Business lending drops by £500m

The Bank of England Photo credit: Yui Mok/PA Wire The Bank of England Photo credit: Yui Mok/PA Wire

Tuesday, April 22, 2014
4:16 PM

Business lending continued to shrink in the three months to February despite the improving economy, according to a Bank of England report.

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Overall lending to UK businesses contracted by £500 million in the three months to February, although the pace of the decline has slowed from a £3.3 billion fall recorded in the preceding three months, the Bank’s latest trends in lending report has revealed.

Small business groups raised concerns about the latest findings, while banks put the negative lending figures down to firms using large cash reserves to pay down their debts.

The Bank’s report said survey evidence indicates that pricing on loans to small and medium-sized businesses has remained “broadly unchanged” in recent months.

John Allan, national chairman of the Federation of Small Businesses (FSB), said this “underlines the ongoing challenges small businesses face in accessing finance to meet their growth ambitions”.

He continued: “As the economy continues to gain momentum, ensuring small firms have access to finance is critical.”

The Bank’s report quoted a recent FSB survey which found that the majority of small firms continue to find that credit availability is “poor”.

The Government’s Funding for Lending Scheme, which helped to boost mortgage lending last year by giving lenders access to cheap finance, has been re-focused towards helping businesses for 2014.

In its recent credit conditions survey, the Bank of England said credit availability to the corporate sector is expected to expand further in the coming three months.

That survey said that “strong competitive pressure” has already prompted lenders to narrow their profit margins when it comes to lending to larger corporates, amid growing demand from big firms which are using loans to finance mergers and acquisitions and capital investment.

Richard Woolhouse, chief economist at the British Bankers’ Association (BBA), said that low interest rates have helped to create good borrowing conditions for firms seeking to grow.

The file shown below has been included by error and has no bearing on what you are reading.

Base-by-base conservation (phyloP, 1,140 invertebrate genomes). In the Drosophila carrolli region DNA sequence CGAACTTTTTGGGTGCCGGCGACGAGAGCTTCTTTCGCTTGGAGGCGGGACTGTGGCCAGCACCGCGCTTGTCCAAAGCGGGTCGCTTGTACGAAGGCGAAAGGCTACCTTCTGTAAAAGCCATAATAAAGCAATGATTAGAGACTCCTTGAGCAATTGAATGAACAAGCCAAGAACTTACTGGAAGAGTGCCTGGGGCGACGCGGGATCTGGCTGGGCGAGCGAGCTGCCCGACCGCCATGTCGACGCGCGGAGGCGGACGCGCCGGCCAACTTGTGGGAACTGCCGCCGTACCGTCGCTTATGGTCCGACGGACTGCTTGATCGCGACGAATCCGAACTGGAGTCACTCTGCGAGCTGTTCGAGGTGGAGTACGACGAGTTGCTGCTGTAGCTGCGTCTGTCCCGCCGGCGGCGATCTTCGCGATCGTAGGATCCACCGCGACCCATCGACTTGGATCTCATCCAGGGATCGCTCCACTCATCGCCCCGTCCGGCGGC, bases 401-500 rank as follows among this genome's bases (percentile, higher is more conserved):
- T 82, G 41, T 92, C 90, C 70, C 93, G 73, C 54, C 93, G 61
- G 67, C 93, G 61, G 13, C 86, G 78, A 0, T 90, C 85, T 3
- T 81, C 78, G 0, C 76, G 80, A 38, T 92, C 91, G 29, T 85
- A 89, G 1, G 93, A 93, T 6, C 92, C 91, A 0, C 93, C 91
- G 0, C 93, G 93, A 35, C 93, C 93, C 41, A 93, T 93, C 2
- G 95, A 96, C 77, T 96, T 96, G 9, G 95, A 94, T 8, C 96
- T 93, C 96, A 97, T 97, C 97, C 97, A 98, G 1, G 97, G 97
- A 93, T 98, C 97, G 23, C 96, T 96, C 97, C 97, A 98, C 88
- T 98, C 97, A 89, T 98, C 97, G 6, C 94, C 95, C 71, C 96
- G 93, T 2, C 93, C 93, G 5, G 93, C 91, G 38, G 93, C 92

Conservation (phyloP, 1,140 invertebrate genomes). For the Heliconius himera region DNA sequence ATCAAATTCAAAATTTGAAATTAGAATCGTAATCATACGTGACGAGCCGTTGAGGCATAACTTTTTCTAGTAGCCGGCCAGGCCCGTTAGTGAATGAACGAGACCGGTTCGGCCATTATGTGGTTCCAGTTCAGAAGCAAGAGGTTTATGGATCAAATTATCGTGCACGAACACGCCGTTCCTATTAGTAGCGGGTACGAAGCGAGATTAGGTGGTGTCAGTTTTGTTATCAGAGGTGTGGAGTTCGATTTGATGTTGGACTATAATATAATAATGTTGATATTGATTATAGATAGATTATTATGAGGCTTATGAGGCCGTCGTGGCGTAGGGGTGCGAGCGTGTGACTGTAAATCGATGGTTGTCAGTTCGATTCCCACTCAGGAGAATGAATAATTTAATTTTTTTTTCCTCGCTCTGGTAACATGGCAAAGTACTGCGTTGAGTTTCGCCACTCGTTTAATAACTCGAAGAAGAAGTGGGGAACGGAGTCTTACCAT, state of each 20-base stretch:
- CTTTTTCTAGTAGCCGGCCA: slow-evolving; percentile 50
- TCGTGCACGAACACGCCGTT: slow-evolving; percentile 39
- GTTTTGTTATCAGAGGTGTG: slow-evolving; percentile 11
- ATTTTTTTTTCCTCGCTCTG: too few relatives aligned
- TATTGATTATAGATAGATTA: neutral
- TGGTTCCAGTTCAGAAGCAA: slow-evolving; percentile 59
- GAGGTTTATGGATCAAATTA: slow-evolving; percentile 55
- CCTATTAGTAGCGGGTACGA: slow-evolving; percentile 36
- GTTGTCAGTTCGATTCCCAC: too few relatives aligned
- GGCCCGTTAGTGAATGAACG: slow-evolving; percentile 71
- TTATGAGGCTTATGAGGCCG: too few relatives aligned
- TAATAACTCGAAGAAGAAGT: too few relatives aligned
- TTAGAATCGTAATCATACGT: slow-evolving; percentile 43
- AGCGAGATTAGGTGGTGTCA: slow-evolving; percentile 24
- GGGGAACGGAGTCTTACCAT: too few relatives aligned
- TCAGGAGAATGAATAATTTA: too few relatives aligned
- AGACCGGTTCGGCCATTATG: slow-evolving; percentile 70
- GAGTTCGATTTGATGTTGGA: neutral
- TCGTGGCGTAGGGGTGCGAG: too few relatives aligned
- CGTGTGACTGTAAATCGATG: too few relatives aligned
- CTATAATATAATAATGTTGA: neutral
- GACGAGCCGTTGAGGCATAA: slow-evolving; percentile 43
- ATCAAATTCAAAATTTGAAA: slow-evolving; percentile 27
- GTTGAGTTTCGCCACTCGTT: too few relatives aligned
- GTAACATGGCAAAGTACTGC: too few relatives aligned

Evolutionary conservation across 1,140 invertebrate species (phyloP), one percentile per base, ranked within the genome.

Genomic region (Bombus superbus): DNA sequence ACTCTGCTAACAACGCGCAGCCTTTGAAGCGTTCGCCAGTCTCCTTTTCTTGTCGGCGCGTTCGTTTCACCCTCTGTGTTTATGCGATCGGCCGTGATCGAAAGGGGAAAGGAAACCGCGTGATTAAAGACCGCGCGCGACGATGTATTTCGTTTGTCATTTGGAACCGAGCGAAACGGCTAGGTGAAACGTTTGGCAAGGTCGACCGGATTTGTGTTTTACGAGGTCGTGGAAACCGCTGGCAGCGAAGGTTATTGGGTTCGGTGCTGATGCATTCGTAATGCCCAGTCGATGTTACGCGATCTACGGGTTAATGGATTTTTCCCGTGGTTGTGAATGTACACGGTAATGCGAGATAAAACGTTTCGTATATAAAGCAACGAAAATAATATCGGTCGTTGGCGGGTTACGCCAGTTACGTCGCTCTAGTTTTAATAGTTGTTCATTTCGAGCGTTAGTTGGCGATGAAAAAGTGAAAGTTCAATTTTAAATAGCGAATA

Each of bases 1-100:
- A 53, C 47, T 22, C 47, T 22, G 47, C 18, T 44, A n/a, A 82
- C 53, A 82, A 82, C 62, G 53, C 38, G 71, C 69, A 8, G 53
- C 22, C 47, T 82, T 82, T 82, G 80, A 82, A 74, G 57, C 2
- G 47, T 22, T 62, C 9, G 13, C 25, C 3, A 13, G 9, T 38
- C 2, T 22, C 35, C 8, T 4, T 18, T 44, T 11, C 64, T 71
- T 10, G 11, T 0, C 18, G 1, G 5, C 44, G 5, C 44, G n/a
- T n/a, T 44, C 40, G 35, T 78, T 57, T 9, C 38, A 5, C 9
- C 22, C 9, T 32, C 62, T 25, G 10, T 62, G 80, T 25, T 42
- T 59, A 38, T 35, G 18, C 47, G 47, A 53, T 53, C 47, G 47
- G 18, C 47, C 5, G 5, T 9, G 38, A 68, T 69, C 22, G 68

He said: “As the economy picks up, businesses are building up record cash reserves and paying off more of their debt, leading to an overall decline in net lending.”

Mr Woolhouse added: “Seven out of 10 applications for business finance are approved so there’s rarely been a better time to approach your bank.”

The trends in lending report also showed that for mortgage borrowers, rates being offered on five-year fixed-rate deals are continuing to edge up slightly.

The average rate on offer for a five-year fix for someone with a 25% deposit has edged up from 3.34% in January to 3.45% in February and 3.47% in March.

For someone with a 5% deposit looking for a five-year fix, the average rate has climbed more slowly, from 5.44% in January to 5.46% in March.

Experts have suggested that both swap rates, which lenders use to price their loans, and the withdrawal of Funding for Lending for households are having an impact on the mortgage market.

Toughened rules are also set to come into place on Saturday under the Mortgage Market Review (MMR), which mean that people looking to buy a home or re-mortgage will face more probing questions from lenders to make sure they can afford to comfortably pay back their home loan, including as and when interest rates rise.

Mark Harris, chief executive of mortgage broker SPF Private Clients, said: “Five-year fixes have started to edge up, partly as a result of higher swap rates... However, there are still five-year deals pegged at around 3% for those with sizeable deposits, which is excellent value.”

He said the Government’s flagship Help to Buy scheme has also had a significant impact in widening the choice of mortgages in recent months for people with only a low deposit saved.

Mr Harris said that once the MMR rules have bedded in, “the market should continue to perform strongly for the remainder of the year”.

1 comment

  • The reason business lending by banks is on the decline is because small businesses no longer trust the banks, and instead see them as a lender of last resort. The preference is now to always borrow from people who have more scruples than the banks - friends, relatives, business angels etc. Why borrow from a bank when we know they make their profit by screwing us over?

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